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Proc Biol Sci. 2009 Mar 7;276(1658):843-51. doi: 10.1098/rspb.2008.1447.

Gourds afloat: a dated phylogeny reveals an Asian origin of the gourd family (Cucurbitaceae) and numerous oversea dispersal events.

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Systematic Botany, University of Munich, Menzinger Strasse 67, 80638 Munich, Germany.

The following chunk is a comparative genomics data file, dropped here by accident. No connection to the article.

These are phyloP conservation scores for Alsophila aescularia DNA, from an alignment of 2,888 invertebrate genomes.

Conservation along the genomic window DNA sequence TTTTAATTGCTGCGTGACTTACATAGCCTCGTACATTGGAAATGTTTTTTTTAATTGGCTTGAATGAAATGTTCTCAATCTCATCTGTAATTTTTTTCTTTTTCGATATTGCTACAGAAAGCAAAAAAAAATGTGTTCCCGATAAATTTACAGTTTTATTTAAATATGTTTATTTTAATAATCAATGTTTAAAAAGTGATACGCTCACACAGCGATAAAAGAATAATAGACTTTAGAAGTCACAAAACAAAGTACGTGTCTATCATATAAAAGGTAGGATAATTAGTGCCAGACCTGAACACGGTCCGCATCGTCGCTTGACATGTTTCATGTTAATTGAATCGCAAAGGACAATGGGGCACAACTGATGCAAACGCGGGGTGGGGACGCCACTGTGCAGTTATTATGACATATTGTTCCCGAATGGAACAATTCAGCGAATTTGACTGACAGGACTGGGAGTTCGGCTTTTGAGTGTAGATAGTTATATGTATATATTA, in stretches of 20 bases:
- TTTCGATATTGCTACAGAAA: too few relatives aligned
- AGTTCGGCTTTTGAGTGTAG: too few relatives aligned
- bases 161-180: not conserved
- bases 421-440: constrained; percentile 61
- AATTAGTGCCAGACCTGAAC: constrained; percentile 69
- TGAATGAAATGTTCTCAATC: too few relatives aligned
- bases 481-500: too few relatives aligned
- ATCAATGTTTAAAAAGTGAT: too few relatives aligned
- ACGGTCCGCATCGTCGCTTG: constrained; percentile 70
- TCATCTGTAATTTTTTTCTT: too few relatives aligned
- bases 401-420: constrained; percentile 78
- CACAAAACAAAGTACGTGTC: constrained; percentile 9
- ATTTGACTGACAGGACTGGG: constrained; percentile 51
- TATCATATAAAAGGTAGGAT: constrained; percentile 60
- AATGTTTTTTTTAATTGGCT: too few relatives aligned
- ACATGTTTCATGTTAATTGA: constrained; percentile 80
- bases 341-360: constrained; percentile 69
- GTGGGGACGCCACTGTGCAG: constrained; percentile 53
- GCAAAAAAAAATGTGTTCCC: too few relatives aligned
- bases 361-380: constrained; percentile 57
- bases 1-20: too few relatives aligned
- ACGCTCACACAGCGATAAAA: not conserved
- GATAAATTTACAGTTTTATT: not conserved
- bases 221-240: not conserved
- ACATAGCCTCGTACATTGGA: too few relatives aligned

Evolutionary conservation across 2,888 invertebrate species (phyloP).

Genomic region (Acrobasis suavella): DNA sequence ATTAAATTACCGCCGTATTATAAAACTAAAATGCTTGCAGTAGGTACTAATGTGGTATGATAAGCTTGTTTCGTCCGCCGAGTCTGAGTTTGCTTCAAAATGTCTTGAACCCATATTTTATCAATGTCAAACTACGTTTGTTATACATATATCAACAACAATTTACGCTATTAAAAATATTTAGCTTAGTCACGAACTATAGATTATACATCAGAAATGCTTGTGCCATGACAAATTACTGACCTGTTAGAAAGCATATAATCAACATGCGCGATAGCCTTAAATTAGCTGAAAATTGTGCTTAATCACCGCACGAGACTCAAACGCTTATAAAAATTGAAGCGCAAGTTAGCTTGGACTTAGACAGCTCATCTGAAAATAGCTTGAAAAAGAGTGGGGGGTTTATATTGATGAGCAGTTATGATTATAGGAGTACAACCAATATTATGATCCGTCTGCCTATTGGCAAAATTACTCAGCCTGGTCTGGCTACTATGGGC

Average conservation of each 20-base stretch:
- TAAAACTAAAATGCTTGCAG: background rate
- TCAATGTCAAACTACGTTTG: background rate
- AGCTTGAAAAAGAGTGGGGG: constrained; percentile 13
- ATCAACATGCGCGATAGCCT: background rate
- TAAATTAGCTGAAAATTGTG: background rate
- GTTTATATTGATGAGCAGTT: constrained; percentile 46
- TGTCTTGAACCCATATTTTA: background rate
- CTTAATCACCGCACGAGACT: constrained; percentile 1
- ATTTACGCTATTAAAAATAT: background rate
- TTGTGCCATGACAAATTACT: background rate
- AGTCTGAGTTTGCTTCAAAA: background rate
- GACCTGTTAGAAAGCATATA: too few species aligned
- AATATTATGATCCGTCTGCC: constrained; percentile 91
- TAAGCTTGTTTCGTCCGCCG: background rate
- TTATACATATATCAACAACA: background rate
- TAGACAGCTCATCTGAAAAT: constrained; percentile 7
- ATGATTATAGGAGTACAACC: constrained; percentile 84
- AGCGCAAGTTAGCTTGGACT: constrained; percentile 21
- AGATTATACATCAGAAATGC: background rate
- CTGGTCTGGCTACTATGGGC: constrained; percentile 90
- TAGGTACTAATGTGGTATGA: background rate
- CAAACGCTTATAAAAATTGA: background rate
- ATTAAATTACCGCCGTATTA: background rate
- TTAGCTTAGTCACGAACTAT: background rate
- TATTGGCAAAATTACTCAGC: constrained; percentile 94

Knowing the geographical origin of economically important plants is important for genetic improvement and conservation, but has been slowed by uneven geographical sampling where relatives occur in remote areas of difficult access. Less biased species sampling can be achieved when herbarium collections are included as DNA sources. Here, we address the history of Cucurbitaceae, one of the most economically important families of plants, using a multigene phylogeny for 114 of the 115 genera and 25 per cent of the 960 species. Worldwide sampling was achieved by using specimens from 30 herbaria. Results reveal an Asian origin of Cucurbitaceae in the Late Cretaceous, followed by the repeated spread of lineages into the African, American and Australian continents via transoceanic long-distance dispersal (LDD). North American cucurbits stem from at least seven range expansions of Central and South American lineages; Madagascar was colonized 13 times, always from Africa; Australia was reached 12 times, apparently always from Southeast Asia. Overall, Cucurbitaceae underwent at least 43 successful LDD events over the past 60Myr, which would translate into an average of seven LDDs every 10Myr. These and similar findings from other angiosperms stress the need for an increased tapping of museum collections to achieve extensive geographical sampling in plant phylogenetics.

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